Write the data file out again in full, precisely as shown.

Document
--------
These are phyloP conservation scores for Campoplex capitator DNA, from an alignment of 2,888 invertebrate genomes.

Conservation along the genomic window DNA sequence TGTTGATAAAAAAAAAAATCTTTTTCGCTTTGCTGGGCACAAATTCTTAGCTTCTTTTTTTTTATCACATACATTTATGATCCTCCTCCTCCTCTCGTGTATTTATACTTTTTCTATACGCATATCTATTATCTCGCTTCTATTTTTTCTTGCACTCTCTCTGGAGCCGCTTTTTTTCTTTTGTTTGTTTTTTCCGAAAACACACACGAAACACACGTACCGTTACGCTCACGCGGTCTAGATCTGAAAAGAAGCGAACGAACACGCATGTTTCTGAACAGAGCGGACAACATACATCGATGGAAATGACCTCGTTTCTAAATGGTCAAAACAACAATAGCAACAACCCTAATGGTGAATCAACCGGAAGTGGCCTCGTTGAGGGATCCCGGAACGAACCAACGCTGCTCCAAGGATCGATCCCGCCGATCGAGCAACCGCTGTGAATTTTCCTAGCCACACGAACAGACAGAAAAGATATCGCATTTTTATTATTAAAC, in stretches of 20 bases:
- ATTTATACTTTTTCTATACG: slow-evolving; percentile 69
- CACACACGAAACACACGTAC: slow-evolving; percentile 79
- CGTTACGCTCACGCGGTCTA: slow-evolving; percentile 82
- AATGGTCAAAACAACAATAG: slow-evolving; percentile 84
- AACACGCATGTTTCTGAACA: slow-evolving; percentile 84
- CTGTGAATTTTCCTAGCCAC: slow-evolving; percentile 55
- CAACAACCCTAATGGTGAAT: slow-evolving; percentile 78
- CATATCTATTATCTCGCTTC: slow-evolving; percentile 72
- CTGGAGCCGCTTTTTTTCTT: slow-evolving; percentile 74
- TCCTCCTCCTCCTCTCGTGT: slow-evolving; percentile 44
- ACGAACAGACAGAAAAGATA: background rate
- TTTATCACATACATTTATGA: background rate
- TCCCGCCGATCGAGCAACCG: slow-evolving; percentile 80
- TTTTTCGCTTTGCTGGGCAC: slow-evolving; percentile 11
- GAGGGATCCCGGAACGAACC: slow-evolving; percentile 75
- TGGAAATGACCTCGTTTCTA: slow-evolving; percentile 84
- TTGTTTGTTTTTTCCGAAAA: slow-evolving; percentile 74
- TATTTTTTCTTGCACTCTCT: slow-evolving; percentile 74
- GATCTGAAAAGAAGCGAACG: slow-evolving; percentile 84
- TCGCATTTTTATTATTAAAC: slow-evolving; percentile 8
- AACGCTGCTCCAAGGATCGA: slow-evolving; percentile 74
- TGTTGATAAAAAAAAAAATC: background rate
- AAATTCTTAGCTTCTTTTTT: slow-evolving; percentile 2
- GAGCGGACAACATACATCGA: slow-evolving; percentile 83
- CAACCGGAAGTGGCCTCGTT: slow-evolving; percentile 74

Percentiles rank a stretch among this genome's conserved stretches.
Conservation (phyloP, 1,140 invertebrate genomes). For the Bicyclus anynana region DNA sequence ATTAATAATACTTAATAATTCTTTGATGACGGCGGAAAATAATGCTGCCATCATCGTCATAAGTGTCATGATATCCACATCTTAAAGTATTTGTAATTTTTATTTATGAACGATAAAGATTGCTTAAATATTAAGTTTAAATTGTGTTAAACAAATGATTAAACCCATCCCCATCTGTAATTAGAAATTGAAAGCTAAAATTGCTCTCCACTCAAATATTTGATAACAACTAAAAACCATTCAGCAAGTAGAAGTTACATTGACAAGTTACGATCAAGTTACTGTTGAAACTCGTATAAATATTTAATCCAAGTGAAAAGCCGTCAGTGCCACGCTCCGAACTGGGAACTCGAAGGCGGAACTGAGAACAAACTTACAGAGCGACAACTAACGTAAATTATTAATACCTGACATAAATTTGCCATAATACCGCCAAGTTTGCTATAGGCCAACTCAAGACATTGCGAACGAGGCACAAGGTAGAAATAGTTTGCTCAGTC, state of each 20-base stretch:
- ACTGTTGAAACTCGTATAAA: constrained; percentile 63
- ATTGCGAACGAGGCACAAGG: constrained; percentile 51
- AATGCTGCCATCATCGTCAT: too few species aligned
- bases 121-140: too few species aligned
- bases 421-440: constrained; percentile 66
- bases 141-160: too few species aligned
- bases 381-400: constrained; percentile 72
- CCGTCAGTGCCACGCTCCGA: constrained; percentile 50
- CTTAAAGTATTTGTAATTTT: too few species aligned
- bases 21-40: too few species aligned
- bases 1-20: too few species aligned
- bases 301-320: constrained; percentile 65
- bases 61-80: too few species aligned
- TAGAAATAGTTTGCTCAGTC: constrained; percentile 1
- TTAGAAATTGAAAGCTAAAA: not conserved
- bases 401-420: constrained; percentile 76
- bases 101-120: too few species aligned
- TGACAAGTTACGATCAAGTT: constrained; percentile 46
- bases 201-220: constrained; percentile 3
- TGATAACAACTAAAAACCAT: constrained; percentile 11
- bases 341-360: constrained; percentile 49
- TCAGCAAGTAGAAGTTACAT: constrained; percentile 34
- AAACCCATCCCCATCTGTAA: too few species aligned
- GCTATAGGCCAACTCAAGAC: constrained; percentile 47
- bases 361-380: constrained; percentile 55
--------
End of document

These are phyloP conservation scores for Campoplex capitator DNA, from an alignment of 2,888 invertebrate genomes.

Conservation along the genomic window DNA sequence TGTTGATAAAAAAAAAAATCTTTTTCGCTTTGCTGGGCACAAATTCTTAGCTTCTTTTTTTTTATCACATACATTTATGATCCTCCTCCTCCTCTCGTGTATTTATACTTTTTCTATACGCATATCTATTATCTCGCTTCTATTTTTTCTTGCACTCTCTCTGGAGCCGCTTTTTTTCTTTTGTTTGTTTTTTCCGAAAACACACACGAAACACACGTACCGTTACGCTCACGCGGTCTAGATCTGAAAAGAAGCGAACGAACACGCATGTTTCTGAACAGAGCGGACAACATACATCGATGGAAATGACCTCGTTTCTAAATGGTCAAAACAACAATAGCAACAACCCTAATGGTGAATCAACCGGAAGTGGCCTCGTTGAGGGATCCCGGAACGAACCAACGCTGCTCCAAGGATCGATCCCGCCGATCGAGCAACCGCTGTGAATTTTCCTAGCCACACGAACAGACAGAAAAGATATCGCATTTTTATTATTAAAC, in stretches of 20 bases:
- ATTTATACTTTTTCTATACG: slow-evolving; percentile 69
- CACACACGAAACACACGTAC: slow-evolving; percentile 79
- CGTTACGCTCACGCGGTCTA: slow-evolving; percentile 82
- AATGGTCAAAACAACAATAG: slow-evolving; percentile 84
- AACACGCATGTTTCTGAACA: slow-evolving; percentile 84
- CTGTGAATTTTCCTAGCCAC: slow-evolving; percentile 55
- CAACAACCCTAATGGTGAAT: slow-evolving; percentile 78
- CATATCTATTATCTCGCTTC: slow-evolving; percentile 72
- CTGGAGCCGCTTTTTTTCTT: slow-evolving; percentile 74
- TCCTCCTCCTCCTCTCGTGT: slow-evolving; percentile 44
- ACGAACAGACAGAAAAGATA: background rate
- TTTATCACATACATTTATGA: background rate
- TCCCGCCGATCGAGCAACCG: slow-evolving; percentile 80
- TTTTTCGCTTTGCTGGGCAC: slow-evolving; percentile 11
- GAGGGATCCCGGAACGAACC: slow-evolving; percentile 75
- TGGAAATGACCTCGTTTCTA: slow-evolving; percentile 84
- TTGTTTGTTTTTTCCGAAAA: slow-evolving; percentile 74
- TATTTTTTCTTGCACTCTCT: slow-evolving; percentile 74
- GATCTGAAAAGAAGCGAACG: slow-evolving; percentile 84
- TCGCATTTTTATTATTAAAC: slow-evolving; percentile 8
- AACGCTGCTCCAAGGATCGA: slow-evolving; percentile 74
- TGTTGATAAAAAAAAAAATC: background rate
- AAATTCTTAGCTTCTTTTTT: slow-evolving; percentile 2
- GAGCGGACAACATACATCGA: slow-evolving; percentile 83
- CAACCGGAAGTGGCCTCGTT: slow-evolving; percentile 74

Percentiles rank a stretch among this genome's conserved stretches.
Conservation (phyloP, 1,140 invertebrate genomes). For the Bicyclus anynana region DNA sequence ATTAATAATACTTAATAATTCTTTGATGACGGCGGAAAATAATGCTGCCATCATCGTCATAAGTGTCATGATATCCACATCTTAAAGTATTTGTAATTTTTATTTATGAACGATAAAGATTGCTTAAATATTAAGTTTAAATTGTGTTAAACAAATGATTAAACCCATCCCCATCTGTAATTAGAAATTGAAAGCTAAAATTGCTCTCCACTCAAATATTTGATAACAACTAAAAACCATTCAGCAAGTAGAAGTTACATTGACAAGTTACGATCAAGTTACTGTTGAAACTCGTATAAATATTTAATCCAAGTGAAAAGCCGTCAGTGCCACGCTCCGAACTGGGAACTCGAAGGCGGAACTGAGAACAAACTTACAGAGCGACAACTAACGTAAATTATTAATACCTGACATAAATTTGCCATAATACCGCCAAGTTTGCTATAGGCCAACTCAAGACATTGCGAACGAGGCACAAGGTAGAAATAGTTTGCTCAGTC, state of each 20-base stretch:
- ACTGTTGAAACTCGTATAAA: constrained; percentile 63
- ATTGCGAACGAGGCACAAGG: constrained; percentile 51
- AATGCTGCCATCATCGTCAT: too few species aligned
- bases 121-140: too few species aligned
- bases 421-440: constrained; percentile 66
- bases 141-160: too few species aligned
- bases 381-400: constrained; percentile 72
- CCGTCAGTGCCACGCTCCGA: constrained; percentile 50
- CTTAAAGTATTTGTAATTTT: too few species aligned
- bases 21-40: too few species aligned
- bases 1-20: too few species aligned
- bases 301-320: constrained; percentile 65
- bases 61-80: too few species aligned
- TAGAAATAGTTTGCTCAGTC: constrained; percentile 1
- TTAGAAATTGAAAGCTAAAA: not conserved
- bases 401-420: constrained; percentile 76
- bases 101-120: too few species aligned
- TGACAAGTTACGATCAAGTT: constrained; percentile 46
- bases 201-220: constrained; percentile 3
- TGATAACAACTAAAAACCAT: constrained; percentile 11
- bases 341-360: constrained; percentile 49
- TCAGCAAGTAGAAGTTACAT: constrained; percentile 34
- AAACCCATCCCCATCTGTAA: too few species aligned
- GCTATAGGCCAACTCAAGAC: constrained; percentile 47
- bases 361-380: constrained; percentile 55